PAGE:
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Effects of elevated CO2 concentration and temperature on some physiological characteristics of cotton (Gossypium hirsutum L.) leaves
- Zhang, Shize, Fu, Wenyan, Zhang, Zhanfeng, Fan, Yongliang, Liu, Tongxian
- Environmental and experimental botany 2017 v.133 pp. 108-117
- Gossypium hirsutum, ambient temperature, amino acids, carbon dioxide, carbon dioxide enrichment, carbon nitrogen ratio, climate change, cotton, dry matter content, growth and development, leaves, metabolism, nitrogen content, nutritive value, physiological response, starch, sugar content, sugars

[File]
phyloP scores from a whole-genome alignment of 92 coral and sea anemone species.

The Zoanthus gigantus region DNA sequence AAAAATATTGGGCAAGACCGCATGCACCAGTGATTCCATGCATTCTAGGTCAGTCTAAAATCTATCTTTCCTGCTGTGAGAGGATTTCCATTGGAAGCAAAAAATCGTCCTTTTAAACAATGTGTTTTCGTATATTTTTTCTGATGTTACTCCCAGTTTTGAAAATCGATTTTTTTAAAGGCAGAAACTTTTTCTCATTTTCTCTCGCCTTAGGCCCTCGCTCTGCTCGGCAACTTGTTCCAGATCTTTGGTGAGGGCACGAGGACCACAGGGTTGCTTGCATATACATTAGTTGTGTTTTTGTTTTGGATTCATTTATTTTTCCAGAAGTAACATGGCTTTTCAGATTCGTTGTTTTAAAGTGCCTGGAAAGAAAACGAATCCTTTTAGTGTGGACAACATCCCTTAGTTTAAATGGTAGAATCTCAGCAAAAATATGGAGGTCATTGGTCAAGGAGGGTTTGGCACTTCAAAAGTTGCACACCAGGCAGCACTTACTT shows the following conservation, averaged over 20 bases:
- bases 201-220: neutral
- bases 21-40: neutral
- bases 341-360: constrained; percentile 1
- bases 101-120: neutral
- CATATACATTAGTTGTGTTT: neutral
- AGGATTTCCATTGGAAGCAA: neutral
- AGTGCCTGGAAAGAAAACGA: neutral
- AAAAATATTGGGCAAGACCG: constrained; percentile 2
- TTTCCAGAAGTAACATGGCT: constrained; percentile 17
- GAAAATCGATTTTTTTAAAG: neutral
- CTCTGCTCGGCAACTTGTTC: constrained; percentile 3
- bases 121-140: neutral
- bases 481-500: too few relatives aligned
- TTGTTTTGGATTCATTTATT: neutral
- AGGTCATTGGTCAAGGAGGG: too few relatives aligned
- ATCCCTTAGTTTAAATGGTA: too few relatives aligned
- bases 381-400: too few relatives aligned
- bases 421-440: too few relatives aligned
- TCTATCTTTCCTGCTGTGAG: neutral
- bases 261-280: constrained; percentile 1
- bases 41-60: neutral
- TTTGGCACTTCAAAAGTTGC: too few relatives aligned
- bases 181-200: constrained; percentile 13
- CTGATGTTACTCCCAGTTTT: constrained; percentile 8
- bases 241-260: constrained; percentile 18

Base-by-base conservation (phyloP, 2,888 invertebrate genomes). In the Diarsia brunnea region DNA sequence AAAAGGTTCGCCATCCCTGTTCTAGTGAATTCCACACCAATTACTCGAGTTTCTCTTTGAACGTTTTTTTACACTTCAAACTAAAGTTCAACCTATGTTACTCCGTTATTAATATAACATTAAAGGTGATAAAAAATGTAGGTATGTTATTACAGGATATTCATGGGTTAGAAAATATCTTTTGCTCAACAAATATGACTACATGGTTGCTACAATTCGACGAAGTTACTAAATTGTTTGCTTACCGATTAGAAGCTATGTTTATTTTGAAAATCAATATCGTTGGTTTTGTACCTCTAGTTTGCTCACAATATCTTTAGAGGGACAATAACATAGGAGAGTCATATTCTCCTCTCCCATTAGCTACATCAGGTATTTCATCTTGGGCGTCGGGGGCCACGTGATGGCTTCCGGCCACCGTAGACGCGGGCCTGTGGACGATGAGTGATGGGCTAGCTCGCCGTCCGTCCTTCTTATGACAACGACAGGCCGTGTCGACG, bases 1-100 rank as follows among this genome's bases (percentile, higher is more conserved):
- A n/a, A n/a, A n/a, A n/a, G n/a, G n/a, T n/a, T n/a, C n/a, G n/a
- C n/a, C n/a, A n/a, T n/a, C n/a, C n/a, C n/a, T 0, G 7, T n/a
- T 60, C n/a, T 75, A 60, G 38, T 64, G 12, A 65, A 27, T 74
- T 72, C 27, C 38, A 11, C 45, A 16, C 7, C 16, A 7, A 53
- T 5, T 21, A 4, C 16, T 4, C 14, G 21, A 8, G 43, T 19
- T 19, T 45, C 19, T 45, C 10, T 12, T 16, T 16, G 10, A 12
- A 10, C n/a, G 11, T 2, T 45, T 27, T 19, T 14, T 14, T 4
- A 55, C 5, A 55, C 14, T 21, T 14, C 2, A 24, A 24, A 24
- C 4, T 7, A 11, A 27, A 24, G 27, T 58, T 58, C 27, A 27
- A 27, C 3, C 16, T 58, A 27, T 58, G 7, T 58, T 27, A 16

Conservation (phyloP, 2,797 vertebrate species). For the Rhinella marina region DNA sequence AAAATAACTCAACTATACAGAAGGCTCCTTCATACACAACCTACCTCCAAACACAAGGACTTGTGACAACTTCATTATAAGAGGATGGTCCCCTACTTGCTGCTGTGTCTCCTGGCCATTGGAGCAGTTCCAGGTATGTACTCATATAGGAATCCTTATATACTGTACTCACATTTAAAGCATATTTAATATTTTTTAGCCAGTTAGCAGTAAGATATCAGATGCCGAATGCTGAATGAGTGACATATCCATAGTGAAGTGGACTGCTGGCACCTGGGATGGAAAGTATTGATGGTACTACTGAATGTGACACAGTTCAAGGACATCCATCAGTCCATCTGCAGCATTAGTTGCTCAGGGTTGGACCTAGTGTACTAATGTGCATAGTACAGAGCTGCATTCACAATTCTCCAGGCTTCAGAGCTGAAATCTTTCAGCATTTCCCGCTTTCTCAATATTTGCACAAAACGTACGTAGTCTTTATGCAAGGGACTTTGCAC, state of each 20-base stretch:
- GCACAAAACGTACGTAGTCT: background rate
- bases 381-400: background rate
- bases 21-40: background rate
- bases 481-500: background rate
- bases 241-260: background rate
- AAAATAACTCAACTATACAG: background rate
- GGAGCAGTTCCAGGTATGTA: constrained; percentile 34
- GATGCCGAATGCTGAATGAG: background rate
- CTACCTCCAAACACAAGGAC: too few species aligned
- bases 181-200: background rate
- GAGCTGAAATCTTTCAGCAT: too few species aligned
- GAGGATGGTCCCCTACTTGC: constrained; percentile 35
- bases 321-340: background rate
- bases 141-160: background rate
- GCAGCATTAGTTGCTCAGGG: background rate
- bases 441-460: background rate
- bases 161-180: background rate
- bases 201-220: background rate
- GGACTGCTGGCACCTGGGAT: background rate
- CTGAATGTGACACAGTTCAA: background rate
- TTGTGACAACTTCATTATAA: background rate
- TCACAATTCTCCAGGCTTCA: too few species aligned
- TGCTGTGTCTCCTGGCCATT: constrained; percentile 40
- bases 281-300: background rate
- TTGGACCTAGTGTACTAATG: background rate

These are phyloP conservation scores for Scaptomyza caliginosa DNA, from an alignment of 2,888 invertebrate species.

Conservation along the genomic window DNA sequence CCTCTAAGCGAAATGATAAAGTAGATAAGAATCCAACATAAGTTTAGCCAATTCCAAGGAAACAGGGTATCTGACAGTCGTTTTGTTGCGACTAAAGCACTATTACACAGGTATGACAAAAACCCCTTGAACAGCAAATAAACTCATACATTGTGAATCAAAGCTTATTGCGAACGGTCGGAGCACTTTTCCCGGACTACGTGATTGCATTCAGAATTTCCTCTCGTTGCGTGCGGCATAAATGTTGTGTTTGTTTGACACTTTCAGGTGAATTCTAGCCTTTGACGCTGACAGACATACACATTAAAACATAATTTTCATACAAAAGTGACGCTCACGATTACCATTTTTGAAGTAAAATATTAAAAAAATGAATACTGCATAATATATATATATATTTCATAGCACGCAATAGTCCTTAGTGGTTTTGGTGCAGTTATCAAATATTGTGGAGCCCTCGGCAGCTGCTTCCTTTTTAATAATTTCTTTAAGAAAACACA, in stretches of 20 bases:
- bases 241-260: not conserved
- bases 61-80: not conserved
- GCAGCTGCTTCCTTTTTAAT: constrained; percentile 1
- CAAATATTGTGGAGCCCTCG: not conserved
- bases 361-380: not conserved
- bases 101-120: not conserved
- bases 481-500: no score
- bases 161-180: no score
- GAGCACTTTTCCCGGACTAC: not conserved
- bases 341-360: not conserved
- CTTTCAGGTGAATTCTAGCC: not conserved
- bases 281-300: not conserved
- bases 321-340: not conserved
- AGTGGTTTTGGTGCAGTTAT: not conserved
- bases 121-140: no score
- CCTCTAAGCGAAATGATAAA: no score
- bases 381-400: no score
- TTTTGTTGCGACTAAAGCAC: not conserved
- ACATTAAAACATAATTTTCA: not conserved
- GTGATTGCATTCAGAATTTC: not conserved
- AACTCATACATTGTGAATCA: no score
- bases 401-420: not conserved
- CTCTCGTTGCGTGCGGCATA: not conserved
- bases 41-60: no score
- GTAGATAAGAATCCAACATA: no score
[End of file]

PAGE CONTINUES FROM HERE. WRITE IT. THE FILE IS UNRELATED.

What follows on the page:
- Rising atmospheric carbon dioxide concentration ([CO2]) and warming are two of the most conspicuous characteristics of global climate change in this century, and they are responsible for a variety of physiological responses of plants. However, studies addressing the combined impact of [CO2] and temperature on plant physiological responses are still scarce. We studied the combined effects of long term elevated [CO2] and temperature on dynamic changes of physiological metabolism in cotton with growth and development. Dry matter content (DMC), N concentration, C/N ratio, soluble sugar content, starch content, total nonstructural carbohydrate (TNC), total phenolic concentration and amino acid levels in cotton leaves in response to long term [CO2] and temperature levels were assayed during different growth times. Elevated [CO2] and temperature independently increased DMC at different growth times but the highest increase of DMC occurred under both elevated [CO2] and elevated temperature. Elevated [CO2] reduced leaf N concentration and increased C/N ratio; however, no differences were found at ambient or elevated temperature after both 75 and 105days of treatments. The leaves grown in elevated [CO2] had higher soluble sugar, starch, TNC contents and total phenolic concentration, whereas lower levels of these components were observed at a higher temperature. There were different interactive effects between [CO2] and temperature on these physiological characteristics at different growth times. Elevated [CO2] increased amino acids of Asp, His, Ile and Thr levels and reduced Glu, Ala and Pro levels at different growth times under ambient temperature. Under elevated temperature, [CO2] enrichment increased Glu and Thr levels, whereas it reduced Ala, Asp and Val levels. There was a significant interactive effect between [CO2] and temperature on 8, 9 and 11 out of the 15 amino acids after 45, 75 and 105days of treatment, respectively. The results indicate these physiological characteristics in the cotton leaves during different growth times will change differently in response to individual environmental factor or the combination of different environmental factors, and the physiological metabolism in cotton under long term elevated [CO2] and temperature will dynamically change with growth and development, thus they may have different metabolic mechanisms to deal with future climate change. Further work is required to elucidate the mechanisms underlying an interactive effect of [CO2] and temperature on plant physiological and metabolic change as well as the effect of plant nutritional quality changes on plant-herbivore interaction.